Olga Nellis



Olga “Ollie” Nellis was born on September 18, 1924 in Winnipeg, Manitoba, Canada to Wasyl (Bill) and Anastasia (Nastia or Nettie) Swystun, immigrants from Eastern Galicia (now Ukraine).

Bill ran a regional bus line where Ollie would help with operations when she wasn’t diligently practicing violin, with younger sister Stephanie nearby.

After graduating from Gordon Bell High School in Hazelridge, Manitoba and briefly attending the University of Manitoba, Ollie met a dashing RCAF navigator named Cliff Nellis, whom she married in 1945. Ten months later she gave birth to their beloved son, Bryan.

Within a year the family ventured west to Vancouver, BC, where (along with Bill) Ollie and Cliff owned and operated a coffee shop and a rooming house.

Dreams of sunny California beckoned. Ollie, Cliff, and Bryan moved to Ontario, CA in December 1953. Ollie taught music and played violin with the Claremont Symphony Orchestra for many years, while also catering to Bryan and the family dog Sable. Frequently poolside.


Ollie and Cliff divorced in 1974. Ollie moved to Santa Barbara (and then Carpinteria) to be closer to Bryan, his wife Michel, and their children Ann and Doug (“Annie and Dougie” to Grandma).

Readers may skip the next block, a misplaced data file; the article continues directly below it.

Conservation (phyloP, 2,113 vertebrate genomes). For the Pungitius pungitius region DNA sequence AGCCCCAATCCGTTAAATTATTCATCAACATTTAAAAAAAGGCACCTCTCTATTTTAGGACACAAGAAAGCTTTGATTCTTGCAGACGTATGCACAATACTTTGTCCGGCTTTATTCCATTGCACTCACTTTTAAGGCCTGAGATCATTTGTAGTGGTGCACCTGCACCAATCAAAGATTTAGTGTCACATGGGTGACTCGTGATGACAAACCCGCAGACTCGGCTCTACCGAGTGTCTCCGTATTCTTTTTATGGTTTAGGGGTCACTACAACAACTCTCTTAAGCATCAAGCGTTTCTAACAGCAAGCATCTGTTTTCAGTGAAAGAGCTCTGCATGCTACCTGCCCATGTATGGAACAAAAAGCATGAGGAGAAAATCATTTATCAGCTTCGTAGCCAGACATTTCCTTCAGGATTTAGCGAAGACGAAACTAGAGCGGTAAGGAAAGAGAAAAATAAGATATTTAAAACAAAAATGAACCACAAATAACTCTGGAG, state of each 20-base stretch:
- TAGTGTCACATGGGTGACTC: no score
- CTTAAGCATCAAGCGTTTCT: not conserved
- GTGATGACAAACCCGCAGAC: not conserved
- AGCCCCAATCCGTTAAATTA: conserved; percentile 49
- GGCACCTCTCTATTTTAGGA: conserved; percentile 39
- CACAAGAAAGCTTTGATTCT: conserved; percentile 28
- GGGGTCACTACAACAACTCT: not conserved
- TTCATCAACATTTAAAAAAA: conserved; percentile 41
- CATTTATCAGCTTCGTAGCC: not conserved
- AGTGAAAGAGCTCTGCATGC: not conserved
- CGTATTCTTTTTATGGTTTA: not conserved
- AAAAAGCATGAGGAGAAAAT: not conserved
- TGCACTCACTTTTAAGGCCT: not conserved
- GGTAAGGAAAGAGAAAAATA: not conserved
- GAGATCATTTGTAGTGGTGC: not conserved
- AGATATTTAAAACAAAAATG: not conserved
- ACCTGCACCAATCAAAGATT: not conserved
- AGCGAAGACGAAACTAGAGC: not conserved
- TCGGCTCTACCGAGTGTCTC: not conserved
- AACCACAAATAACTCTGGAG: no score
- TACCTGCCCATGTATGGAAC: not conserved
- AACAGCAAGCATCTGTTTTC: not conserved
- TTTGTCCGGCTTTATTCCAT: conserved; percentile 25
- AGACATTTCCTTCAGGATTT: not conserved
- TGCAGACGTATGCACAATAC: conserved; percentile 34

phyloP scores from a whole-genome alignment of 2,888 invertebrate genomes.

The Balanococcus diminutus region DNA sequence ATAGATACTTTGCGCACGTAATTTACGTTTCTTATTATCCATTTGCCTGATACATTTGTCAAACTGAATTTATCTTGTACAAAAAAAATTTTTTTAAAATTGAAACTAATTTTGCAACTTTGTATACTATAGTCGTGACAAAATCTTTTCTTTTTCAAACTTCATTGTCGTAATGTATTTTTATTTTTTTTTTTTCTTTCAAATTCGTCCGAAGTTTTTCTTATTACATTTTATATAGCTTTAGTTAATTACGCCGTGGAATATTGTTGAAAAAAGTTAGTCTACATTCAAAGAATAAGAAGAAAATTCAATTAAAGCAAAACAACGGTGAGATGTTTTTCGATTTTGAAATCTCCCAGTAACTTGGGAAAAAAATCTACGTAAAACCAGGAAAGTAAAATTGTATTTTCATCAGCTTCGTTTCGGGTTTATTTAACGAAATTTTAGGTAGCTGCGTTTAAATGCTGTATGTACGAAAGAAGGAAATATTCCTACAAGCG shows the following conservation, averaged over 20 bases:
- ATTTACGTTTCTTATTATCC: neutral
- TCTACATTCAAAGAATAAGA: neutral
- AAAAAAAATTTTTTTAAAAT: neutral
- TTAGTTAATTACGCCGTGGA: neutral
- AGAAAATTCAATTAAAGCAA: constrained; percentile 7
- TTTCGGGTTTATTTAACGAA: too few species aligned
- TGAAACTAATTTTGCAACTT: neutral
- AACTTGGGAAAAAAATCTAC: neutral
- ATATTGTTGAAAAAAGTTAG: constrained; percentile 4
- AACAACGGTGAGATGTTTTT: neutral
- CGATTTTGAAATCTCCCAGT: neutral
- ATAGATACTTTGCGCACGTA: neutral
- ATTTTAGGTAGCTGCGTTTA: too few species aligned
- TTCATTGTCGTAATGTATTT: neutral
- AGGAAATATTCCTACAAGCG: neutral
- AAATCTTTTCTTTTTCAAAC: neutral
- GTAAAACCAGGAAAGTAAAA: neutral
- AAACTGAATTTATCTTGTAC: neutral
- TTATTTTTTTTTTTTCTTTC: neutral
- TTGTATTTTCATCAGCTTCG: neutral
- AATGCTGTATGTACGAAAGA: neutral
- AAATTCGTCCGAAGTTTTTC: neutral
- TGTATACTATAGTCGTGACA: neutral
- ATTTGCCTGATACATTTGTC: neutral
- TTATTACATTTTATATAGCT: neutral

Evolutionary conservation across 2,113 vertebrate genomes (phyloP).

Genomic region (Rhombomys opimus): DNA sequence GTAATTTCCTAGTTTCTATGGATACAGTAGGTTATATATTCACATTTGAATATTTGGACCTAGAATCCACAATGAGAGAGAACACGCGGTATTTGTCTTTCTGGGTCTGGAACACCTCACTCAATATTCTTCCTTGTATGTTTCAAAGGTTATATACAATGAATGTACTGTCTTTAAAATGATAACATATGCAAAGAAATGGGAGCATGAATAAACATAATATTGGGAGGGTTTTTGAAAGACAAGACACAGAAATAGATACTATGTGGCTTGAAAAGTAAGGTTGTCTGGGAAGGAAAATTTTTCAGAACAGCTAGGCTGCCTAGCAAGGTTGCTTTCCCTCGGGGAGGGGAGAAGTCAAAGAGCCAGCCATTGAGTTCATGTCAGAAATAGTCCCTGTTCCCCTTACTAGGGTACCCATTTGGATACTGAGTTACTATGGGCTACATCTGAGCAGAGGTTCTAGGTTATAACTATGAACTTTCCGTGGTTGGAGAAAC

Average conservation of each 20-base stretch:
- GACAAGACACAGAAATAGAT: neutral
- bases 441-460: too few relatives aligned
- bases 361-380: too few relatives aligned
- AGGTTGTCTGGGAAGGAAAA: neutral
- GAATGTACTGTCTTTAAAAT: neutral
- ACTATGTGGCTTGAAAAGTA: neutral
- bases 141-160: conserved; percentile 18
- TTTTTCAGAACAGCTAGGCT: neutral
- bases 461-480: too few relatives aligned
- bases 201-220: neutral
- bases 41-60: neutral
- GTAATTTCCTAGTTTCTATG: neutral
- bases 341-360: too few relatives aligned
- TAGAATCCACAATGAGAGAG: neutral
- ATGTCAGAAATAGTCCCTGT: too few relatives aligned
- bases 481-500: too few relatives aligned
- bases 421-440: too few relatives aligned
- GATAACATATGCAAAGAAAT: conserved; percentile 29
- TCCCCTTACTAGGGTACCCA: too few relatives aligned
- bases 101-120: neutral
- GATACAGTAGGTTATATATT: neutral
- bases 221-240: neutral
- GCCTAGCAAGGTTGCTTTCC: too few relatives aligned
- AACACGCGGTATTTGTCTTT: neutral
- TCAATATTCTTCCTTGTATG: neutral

Newly single, Ollie focused on a career. As it turns out, assisting her dad at the bus company was a kind of internship, and Ollie began working as a travel agent, first at Ask Mr. Foster, and then at Your Travel Center, where she was an office manager for several years. She didn’t fully retire until May 2000—it’s hard to give up those travel perks!

Ollie LOVED to travel. Through Egypt, India, China, Kenya, Malaysia, Australia, Poland, Panama, Russia, and more. She visited every continent except Antarctica, drinking a few martinis (or the local equivalent) and making new friends on each.


In her final decade, Ollie’s brain slowly fell victim to dementia. Unable to live on her own any longer, she moved to Seattle to be near grandson Doug and his wife, Susan.

Dementia is no picnic, but those final years were more comedy than tragedy. Visits to the symphony. Conversations with goldfish. And lots of laughter. As she moved through assisted living and memory care, caregivers would tell family, “We’re not supposed to have favorites, but Ollie is my favorite.”

Although her memory slipped away, her spirit and sense of humor never wavered. She was smiling and joking until her final days. Ollie Nellis passed away on November 20, 2022 of something that can only be described as “old age.”

Lower the curtain and cue the orchestra. It was a good run.

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